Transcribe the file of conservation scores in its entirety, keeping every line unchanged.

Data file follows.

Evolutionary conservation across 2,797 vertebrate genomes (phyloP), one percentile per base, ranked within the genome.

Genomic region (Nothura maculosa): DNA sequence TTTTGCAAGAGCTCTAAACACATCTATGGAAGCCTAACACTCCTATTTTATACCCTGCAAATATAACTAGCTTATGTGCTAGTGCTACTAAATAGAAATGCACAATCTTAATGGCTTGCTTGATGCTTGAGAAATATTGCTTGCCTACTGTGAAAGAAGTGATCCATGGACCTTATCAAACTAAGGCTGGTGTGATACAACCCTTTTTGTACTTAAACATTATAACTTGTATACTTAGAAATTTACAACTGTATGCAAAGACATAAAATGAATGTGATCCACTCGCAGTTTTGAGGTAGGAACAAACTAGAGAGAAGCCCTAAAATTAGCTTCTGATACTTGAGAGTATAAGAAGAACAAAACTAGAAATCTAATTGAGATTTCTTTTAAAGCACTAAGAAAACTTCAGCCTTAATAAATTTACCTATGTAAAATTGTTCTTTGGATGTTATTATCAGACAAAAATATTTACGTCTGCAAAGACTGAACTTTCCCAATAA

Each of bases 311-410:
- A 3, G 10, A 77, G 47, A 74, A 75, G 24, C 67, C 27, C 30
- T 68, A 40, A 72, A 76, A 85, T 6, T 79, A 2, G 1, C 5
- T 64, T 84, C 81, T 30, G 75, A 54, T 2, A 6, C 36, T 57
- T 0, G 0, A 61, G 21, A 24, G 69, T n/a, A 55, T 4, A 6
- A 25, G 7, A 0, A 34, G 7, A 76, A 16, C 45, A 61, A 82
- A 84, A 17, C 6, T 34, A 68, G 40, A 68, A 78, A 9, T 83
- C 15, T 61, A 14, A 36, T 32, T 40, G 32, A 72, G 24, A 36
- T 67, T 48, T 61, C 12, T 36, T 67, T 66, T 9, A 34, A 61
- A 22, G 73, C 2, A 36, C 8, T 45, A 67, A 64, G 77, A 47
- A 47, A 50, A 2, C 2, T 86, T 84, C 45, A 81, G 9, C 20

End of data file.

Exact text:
Evolutionary conservation across 2,797 vertebrate genomes (phyloP), one percentile per base, ranked within the genome.

Genomic region (Nothura maculosa): DNA sequence TTTTGCAAGAGCTCTAAACACATCTATGGAAGCCTAACACTCCTATTTTATACCCTGCAAATATAACTAGCTTATGTGCTAGTGCTACTAAATAGAAATGCACAATCTTAATGGCTTGCTTGATGCTTGAGAAATATTGCTTGCCTACTGTGAAAGAAGTGATCCATGGACCTTATCAAACTAAGGCTGGTGTGATACAACCCTTTTTGTACTTAAACATTATAACTTGTATACTTAGAAATTTACAACTGTATGCAAAGACATAAAATGAATGTGATCCACTCGCAGTTTTGAGGTAGGAACAAACTAGAGAGAAGCCCTAAAATTAGCTTCTGATACTTGAGAGTATAAGAAGAACAAAACTAGAAATCTAATTGAGATTTCTTTTAAAGCACTAAGAAAACTTCAGCCTTAATAAATTTACCTATGTAAAATTGTTCTTTGGATGTTATTATCAGACAAAAATATTTACGTCTGCAAAGACTGAACTTTCCCAATAA

Each of bases 311-410:
- A 3, G 10, A 77, G 47, A 74, A 75, G 24, C 67, C 27, C 30
- T 68, A 40, A 72, A 76, A 85, T 6, T 79, A 2, G 1, C 5
- T 64, T 84, C 81, T 30, G 75, A 54, T 2, A 6, C 36, T 57
- T 0, G 0, A 61, G 21, A 24, G 69, T n/a, A 55, T 4, A 6
- A 25, G 7, A 0, A 34, G 7, A 76, A 16, C 45, A 61, A 82
- A 84, A 17, C 6, T 34, A 68, G 40, A 68, A 78, A 9, T 83
- C 15, T 61, A 14, A 36, T 32, T 40, G 32, A 72, G 24, A 36
- T 67, T 48, T 61, C 12, T 36, T 67, T 66, T 9, A 34, A 61
- A 22, G 73, C 2, A 36, C 8, T 45, A 67, A 64, G 77, A 47
- A 47, A 50, A 2, C 2, T 86, T 84, C 45, A 81, G 9, C 20